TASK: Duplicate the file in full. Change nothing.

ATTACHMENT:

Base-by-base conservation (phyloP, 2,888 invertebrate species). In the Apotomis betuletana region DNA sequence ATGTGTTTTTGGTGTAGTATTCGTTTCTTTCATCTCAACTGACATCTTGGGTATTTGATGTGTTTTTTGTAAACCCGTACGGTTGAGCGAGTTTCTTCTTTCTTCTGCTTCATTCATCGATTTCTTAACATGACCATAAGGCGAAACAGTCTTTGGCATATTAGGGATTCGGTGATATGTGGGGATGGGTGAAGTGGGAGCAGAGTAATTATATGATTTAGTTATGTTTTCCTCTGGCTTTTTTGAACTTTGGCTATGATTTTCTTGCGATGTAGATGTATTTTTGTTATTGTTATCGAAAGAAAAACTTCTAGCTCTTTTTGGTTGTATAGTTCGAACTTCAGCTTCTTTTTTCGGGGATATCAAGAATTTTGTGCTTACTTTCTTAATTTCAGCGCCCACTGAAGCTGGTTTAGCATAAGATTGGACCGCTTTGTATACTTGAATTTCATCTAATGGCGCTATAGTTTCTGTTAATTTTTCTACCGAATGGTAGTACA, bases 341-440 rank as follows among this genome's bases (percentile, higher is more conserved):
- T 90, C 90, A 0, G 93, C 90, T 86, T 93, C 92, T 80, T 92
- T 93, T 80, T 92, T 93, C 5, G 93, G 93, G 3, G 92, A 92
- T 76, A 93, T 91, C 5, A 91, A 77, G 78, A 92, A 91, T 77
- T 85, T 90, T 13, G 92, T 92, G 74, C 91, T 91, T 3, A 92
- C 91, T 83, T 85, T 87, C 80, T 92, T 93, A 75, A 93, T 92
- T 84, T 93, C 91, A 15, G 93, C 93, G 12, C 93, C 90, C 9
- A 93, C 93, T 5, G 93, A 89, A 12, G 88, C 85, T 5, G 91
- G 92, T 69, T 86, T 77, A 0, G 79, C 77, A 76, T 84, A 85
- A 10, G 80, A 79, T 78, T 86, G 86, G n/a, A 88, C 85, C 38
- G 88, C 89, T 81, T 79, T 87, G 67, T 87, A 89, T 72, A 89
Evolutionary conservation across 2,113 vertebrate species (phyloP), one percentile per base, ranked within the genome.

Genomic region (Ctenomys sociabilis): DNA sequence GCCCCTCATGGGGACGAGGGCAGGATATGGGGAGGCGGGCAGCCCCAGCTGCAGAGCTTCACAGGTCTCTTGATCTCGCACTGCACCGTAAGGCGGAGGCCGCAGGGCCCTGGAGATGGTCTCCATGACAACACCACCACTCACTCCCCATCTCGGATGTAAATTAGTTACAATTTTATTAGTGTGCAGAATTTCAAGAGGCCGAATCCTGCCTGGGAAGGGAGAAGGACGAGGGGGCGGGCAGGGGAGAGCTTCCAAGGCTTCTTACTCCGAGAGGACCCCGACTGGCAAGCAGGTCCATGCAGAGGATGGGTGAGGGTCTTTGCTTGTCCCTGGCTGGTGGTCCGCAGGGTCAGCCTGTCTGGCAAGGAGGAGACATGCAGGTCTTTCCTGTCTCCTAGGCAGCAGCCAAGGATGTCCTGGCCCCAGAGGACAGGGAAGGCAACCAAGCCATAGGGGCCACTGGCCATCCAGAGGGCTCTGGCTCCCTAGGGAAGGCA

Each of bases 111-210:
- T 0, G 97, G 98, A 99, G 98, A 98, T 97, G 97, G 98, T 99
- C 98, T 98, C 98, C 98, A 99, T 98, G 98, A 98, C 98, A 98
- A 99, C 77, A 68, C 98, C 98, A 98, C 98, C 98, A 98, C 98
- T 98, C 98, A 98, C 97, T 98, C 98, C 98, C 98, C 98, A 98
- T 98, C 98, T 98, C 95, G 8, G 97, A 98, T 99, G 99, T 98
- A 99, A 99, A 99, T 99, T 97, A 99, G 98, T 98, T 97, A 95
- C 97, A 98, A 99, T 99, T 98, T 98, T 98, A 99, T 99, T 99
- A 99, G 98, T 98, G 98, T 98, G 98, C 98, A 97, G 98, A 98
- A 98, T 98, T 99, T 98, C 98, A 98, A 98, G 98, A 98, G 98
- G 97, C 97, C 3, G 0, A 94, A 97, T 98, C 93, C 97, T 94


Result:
Base-by-base conservation (phyloP, 2,888 invertebrate species). In the Apotomis betuletana region DNA sequence ATGTGTTTTTGGTGTAGTATTCGTTTCTTTCATCTCAACTGACATCTTGGGTATTTGATGTGTTTTTTGTAAACCCGTACGGTTGAGCGAGTTTCTTCTTTCTTCTGCTTCATTCATCGATTTCTTAACATGACCATAAGGCGAAACAGTCTTTGGCATATTAGGGATTCGGTGATATGTGGGGATGGGTGAAGTGGGAGCAGAGTAATTATATGATTTAGTTATGTTTTCCTCTGGCTTTTTTGAACTTTGGCTATGATTTTCTTGCGATGTAGATGTATTTTTGTTATTGTTATCGAAAGAAAAACTTCTAGCTCTTTTTGGTTGTATAGTTCGAACTTCAGCTTCTTTTTTCGGGGATATCAAGAATTTTGTGCTTACTTTCTTAATTTCAGCGCCCACTGAAGCTGGTTTAGCATAAGATTGGACCGCTTTGTATACTTGAATTTCATCTAATGGCGCTATAGTTTCTGTTAATTTTTCTACCGAATGGTAGTACA, bases 341-440 rank as follows among this genome's bases (percentile, higher is more conserved):
- T 90, C 90, A 0, G 93, C 90, T 86, T 93, C 92, T 80, T 92
- T 93, T 80, T 92, T 93, C 5, G 93, G 93, G 3, G 92, A 92
- T 76, A 93, T 91, C 5, A 91, A 77, G 78, A 92, A 91, T 77
- T 85, T 90, T 13, G 92, T 92, G 74, C 91, T 91, T 3, A 92
- C 91, T 83, T 85, T 87, C 80, T 92, T 93, A 75, A 93, T 92
- T 84, T 93, C 91, A 15, G 93, C 93, G 12, C 93, C 90, C 9
- A 93, C 93, T 5, G 93, A 89, A 12, G 88, C 85, T 5, G 91
- G 92, T 69, T 86, T 77, A 0, G 79, C 77, A 76, T 84, A 85
- A 10, G 80, A 79, T 78, T 86, G 86, G n/a, A 88, C 85, C 38
- G 88, C 89, T 81, T 79, T 87, G 67, T 87, A 89, T 72, A 89
Evolutionary conservation across 2,113 vertebrate species (phyloP), one percentile per base, ranked within the genome.

Genomic region (Ctenomys sociabilis): DNA sequence GCCCCTCATGGGGACGAGGGCAGGATATGGGGAGGCGGGCAGCCCCAGCTGCAGAGCTTCACAGGTCTCTTGATCTCGCACTGCACCGTAAGGCGGAGGCCGCAGGGCCCTGGAGATGGTCTCCATGACAACACCACCACTCACTCCCCATCTCGGATGTAAATTAGTTACAATTTTATTAGTGTGCAGAATTTCAAGAGGCCGAATCCTGCCTGGGAAGGGAGAAGGACGAGGGGGCGGGCAGGGGAGAGCTTCCAAGGCTTCTTACTCCGAGAGGACCCCGACTGGCAAGCAGGTCCATGCAGAGGATGGGTGAGGGTCTTTGCTTGTCCCTGGCTGGTGGTCCGCAGGGTCAGCCTGTCTGGCAAGGAGGAGACATGCAGGTCTTTCCTGTCTCCTAGGCAGCAGCCAAGGATGTCCTGGCCCCAGAGGACAGGGAAGGCAACCAAGCCATAGGGGCCACTGGCCATCCAGAGGGCTCTGGCTCCCTAGGGAAGGCA

Each of bases 111-210:
- T 0, G 97, G 98, A 99, G 98, A 98, T 97, G 97, G 98, T 99
- C 98, T 98, C 98, C 98, A 99, T 98, G 98, A 98, C 98, A 98
- A 99, C 77, A 68, C 98, C 98, A 98, C 98, C 98, A 98, C 98
- T 98, C 98, A 98, C 97, T 98, C 98, C 98, C 98, C 98, A 98
- T 98, C 98, T 98, C 95, G 8, G 97, A 98, T 99, G 99, T 98
- A 99, A 99, A 99, T 99, T 97, A 99, G 98, T 98, T 97, A 95
- C 97, A 98, A 99, T 99, T 98, T 98, T 98, A 99, T 99, T 99
- A 99, G 98, T 98, G 98, T 98, G 98, C 98, A 97, G 98, A 98
- A 98, T 98, T 99, T 98, C 98, A 98, A 98, G 98, A 98, G 98
- G 97, C 97, C 3, G 0, A 94, A 97, T 98, C 93, C 97, T 94